Are Swimming Pools Safe for Children with Asthma?
In this prospective birth cohort study, swimming did not increase risk for asthma or atopy.
Swimming has been recommended for patients with asthma because the warm humidified air might lessen exercise-induced bronchoconstriction, but several studies suggest that exposure to chlorine byproducts (especially trichloramine) might actually be asthmogenic. Researchers followed 5738 children in the U.K. from birth to age 10 years and prospectively collected data by questionnaire on swimming and respiratory status. Lung function, bronchial hyperresponsiveness, and skin tests were measured at age 7 to 8 years.
After adjustment for confounding variables, swimming frequency did not increase the prevalence of asthma, eczema, atopy, or rhinoconjunctivitis symptoms. On the contrary, swimming was associated with increased lung function and decreased prevalence of current asthma symptoms at age 10 years in children with previous wheezing. Swimming had a protective effect in children who wheezed before age 3.5 years.
Comment: In an accompanying pro/con exchange, editorialists debate these findings in light of studies showing increased rates of atopy and allergic disease in recreational swimmers, higher rates of occupational asthma in indoor swimming-pool workers, and increased bronchial hyperresponsiveness and asthmalike symptoms in competitive swimmers. The study results are reassuring for recreational swimmers. I believe that we should encourage all patients with asthma to exercise regularly but still caution them that prolonged exposure to chlorine products (e.g., in elite swimmers) could cause lung injury.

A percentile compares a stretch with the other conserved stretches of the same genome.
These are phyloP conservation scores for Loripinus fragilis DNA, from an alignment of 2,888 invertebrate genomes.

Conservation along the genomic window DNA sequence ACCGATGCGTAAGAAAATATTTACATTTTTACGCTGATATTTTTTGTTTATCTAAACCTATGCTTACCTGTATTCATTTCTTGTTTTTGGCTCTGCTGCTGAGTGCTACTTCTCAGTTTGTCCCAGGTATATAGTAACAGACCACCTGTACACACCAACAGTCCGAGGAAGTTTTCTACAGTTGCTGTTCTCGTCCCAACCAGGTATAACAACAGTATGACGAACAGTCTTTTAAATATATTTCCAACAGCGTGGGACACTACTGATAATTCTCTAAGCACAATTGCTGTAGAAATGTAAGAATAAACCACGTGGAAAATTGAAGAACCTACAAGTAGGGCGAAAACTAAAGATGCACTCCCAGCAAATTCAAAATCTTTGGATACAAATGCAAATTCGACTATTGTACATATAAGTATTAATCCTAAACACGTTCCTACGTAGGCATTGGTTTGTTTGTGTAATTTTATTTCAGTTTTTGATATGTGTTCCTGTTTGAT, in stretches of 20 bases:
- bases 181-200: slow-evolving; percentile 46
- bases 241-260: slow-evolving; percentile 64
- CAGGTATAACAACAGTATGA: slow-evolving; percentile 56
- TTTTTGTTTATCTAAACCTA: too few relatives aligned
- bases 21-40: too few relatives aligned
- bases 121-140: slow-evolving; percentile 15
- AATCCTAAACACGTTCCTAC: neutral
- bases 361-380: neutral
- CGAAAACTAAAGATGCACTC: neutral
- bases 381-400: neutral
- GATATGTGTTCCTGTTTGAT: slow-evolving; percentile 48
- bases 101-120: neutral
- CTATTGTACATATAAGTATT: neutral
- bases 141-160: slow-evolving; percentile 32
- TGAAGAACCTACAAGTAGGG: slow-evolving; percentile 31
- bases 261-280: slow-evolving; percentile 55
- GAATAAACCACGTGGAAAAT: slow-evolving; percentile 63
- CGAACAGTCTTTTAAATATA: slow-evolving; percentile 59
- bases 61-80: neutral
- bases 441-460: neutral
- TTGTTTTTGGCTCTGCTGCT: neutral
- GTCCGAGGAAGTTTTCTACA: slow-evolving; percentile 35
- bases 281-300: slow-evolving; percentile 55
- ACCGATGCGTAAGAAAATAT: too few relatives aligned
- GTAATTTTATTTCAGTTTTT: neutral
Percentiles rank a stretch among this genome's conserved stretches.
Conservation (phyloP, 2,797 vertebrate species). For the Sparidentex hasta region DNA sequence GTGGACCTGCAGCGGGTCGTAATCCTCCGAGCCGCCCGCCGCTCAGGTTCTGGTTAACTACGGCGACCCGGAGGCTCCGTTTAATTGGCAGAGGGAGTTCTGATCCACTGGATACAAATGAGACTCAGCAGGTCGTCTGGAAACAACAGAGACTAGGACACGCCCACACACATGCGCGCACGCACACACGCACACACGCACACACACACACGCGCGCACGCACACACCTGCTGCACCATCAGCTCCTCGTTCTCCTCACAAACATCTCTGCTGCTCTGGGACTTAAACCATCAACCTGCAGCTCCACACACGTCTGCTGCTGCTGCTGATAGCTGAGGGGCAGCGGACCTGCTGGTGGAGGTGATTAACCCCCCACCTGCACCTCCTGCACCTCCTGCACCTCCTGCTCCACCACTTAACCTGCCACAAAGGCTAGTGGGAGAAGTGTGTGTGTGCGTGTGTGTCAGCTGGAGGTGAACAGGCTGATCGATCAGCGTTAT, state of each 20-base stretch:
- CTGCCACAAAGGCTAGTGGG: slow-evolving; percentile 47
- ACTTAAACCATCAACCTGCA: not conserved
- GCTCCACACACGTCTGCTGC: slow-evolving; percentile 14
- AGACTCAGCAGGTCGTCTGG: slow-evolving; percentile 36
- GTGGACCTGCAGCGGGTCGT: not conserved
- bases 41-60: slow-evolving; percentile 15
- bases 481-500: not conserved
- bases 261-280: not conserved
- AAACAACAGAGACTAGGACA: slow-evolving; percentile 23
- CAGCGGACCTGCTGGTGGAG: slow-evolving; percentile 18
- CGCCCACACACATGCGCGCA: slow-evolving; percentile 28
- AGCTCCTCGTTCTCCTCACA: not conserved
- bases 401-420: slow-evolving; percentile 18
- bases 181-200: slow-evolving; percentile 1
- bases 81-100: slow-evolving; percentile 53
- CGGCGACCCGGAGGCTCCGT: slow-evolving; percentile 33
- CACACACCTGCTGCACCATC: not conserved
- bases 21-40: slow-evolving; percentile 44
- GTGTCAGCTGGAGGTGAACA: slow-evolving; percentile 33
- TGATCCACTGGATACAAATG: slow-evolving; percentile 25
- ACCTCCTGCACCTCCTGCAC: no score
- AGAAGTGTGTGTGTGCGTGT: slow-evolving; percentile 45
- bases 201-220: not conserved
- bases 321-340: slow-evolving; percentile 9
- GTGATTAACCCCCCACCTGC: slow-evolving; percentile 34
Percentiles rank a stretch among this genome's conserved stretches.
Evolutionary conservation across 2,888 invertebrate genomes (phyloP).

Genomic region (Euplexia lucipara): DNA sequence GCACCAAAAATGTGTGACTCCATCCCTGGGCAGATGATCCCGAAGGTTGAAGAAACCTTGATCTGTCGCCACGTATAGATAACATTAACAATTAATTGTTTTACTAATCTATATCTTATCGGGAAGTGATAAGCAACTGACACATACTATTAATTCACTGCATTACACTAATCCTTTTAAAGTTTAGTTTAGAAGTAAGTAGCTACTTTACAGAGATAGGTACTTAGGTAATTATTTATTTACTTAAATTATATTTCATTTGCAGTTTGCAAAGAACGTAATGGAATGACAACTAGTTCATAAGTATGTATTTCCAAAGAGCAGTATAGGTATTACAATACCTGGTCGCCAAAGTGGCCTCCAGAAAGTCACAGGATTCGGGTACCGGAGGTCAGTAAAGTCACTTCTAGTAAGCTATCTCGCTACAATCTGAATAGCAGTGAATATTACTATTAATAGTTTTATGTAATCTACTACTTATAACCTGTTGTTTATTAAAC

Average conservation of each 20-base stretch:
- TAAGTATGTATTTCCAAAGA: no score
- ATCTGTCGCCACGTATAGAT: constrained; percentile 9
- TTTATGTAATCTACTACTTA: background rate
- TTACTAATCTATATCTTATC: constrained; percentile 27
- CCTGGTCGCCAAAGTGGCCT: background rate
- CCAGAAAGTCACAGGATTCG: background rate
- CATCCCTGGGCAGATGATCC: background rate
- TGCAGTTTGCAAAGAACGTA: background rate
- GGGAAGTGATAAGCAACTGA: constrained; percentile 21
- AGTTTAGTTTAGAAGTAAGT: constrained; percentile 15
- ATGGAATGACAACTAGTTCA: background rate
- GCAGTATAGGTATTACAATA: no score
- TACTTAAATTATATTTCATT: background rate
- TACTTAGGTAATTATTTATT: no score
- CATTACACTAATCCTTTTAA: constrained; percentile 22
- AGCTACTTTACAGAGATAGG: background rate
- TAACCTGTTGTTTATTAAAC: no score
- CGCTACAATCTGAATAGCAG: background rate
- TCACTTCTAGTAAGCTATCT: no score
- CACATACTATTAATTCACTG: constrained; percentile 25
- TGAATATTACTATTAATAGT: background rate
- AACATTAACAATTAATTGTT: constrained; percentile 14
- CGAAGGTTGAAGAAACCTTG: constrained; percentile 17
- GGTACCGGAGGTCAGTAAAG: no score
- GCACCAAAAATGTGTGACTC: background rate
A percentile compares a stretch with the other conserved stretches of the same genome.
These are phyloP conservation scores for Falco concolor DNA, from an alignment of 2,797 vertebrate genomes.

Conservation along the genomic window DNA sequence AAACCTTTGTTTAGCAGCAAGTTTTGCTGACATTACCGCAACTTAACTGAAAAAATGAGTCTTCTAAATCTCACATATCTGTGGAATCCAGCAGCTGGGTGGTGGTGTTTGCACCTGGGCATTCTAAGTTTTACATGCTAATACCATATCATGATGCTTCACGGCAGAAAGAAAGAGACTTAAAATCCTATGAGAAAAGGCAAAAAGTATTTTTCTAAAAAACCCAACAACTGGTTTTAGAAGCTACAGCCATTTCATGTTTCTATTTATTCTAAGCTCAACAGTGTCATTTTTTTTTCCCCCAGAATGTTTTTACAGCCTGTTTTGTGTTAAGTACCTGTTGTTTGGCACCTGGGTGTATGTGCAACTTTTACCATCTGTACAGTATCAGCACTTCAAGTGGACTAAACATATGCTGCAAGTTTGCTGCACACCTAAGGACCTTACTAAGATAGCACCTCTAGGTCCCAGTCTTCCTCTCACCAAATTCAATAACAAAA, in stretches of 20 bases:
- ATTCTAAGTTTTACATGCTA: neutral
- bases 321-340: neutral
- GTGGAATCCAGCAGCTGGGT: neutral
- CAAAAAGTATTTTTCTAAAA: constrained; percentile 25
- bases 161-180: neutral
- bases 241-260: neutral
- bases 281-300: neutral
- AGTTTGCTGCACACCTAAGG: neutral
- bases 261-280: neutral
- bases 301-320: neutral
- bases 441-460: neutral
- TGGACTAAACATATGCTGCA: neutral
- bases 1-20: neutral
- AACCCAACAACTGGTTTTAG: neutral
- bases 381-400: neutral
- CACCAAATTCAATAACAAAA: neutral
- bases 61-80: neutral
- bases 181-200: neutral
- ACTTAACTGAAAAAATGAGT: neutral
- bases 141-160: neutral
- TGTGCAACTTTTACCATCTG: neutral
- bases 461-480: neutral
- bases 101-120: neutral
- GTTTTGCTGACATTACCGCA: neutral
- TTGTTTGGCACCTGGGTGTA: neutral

— David J. Amrol, MD
David J. Amrol, MD, is an Associate Professor of Clinical Internal Medicine and Director of the Division of Allergy and Immunology at the University of South Carolina School of Medicine in Columbia.
Published in Journal Watch Pediatrics and Adolescent Medicine March 23, 2011
Font-Ribera L et al. Swimming pool attendance, asthma, allergies, and lung function in the Avon Longitudinal Study of Parents and Children cohort. Am J Respir Crit Care Med 2011 Mar 1; 183:582.
Piacentini GL and Baraldi E. Pro: Swimming in chlorinated pools and risk of asthma: We can now carry on sending our children to swimming pools! Am J Respir Crit Care Med 2011 Mar 1; 183:569.
Bernard A et al. Con: Respiratory risks associated with chlorinated swimming pools: A complex pattern of exposure and effects. Am J Respir Crit Care Med 2011 Mar 1; 183:570.
- Are Swimming Pools Safe for Children with Asthma?
Antonio Carlos Fonseca Silveira, CREI-PMSV, 28 Mar 2011 2:16 PM EST
Specialty: Pediatric Emergency Med
Indeed, pediatricians should encourage our young patients to take up sport. As mentioned in the article, swimming is undoubtedly the... [more]
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